Simone's flat >> The Great Library

Ambrosia probably wonders why Simone lives where she does. In the poor section of the city, where life is cheap. After so many years as Helios's agent, Simone could live in a place with more luxury. Instead, she crouches to speak to one of the homeless men, giving him coins, but also telling him where she had seen a grocer throwing out perfectly good food. A few streets later, she storms into the middle of a fight between a whore and her customer, shouting angrily, belittling his manhood eloquently. The man slinks away. A child runs up to her with a book in his hands, offering it to Simone. She gravely haggles with the girl, then pays what Ambrosia knows to be extravagantly more to be what the cheap paperback is worth. Simone is known in this neighbourhood. They know she isn't poor. They know she reads. But they can also tell she is one of them. She speaks their language. She doesn't try to save them.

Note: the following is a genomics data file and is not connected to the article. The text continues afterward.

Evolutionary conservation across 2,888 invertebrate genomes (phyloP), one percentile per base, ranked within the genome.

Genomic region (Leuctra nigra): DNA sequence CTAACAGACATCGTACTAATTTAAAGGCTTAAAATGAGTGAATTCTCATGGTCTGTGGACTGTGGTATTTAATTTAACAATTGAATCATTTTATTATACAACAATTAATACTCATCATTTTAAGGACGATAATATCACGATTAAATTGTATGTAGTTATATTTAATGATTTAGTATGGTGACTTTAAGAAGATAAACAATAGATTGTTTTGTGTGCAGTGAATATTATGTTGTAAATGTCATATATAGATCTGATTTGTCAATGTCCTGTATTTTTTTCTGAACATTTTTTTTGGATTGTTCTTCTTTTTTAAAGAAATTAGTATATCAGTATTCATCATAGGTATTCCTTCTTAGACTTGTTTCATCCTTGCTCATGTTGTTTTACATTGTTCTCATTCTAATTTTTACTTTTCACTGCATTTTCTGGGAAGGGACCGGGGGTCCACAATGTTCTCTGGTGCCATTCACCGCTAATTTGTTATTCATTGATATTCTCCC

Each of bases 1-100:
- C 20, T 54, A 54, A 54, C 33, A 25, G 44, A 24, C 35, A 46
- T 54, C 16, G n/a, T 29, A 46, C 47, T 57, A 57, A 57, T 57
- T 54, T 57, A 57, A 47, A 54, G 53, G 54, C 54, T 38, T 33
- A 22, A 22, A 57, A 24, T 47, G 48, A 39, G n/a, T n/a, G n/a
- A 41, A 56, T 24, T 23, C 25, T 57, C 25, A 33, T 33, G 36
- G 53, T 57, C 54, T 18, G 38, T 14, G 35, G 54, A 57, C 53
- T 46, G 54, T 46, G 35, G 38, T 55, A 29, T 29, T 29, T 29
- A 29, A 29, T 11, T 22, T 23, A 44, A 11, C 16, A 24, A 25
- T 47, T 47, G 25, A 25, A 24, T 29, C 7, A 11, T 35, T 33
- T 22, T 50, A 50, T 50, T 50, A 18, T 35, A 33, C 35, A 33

Simone Isandwana's flat is rather spartan. Her habits of a childhood on the street have taught her to keep everything important to her on her person. Money. A pouch of summoning powder. Juggling balls. A crocheted scarf that unwinds into a light rope, strong enough to hold her slight weight. A dagger, for when stealth or diplomacy fails. Two locks of hair, one red and one black, braided together, and worn close to her heart.

All that is left in her residence is a single room with a bed and a sink. The bathroom is shared with three other flats on the same floor, two of them prostitutes, one with a child. The third flat is a dead-eyed dust addict who sometimes screams at his invisible demons. Simone shares food with all of them, especially the young mother. She wonders if her own mother looked so young, and realizes that she must have. Simone may even be older now than her mother was when she died. She doesn't know, and has no way of knowing (except to ask Helios, and she won't - not for that!), but she knows she would rather live in the slums than anywhere else. These are her people - even the crazed addict - and she understands them. She has moved up in the world, but not beyond her roots.

She rolls up her sleeping mat to make enough room for Ambrosia, and sprinkles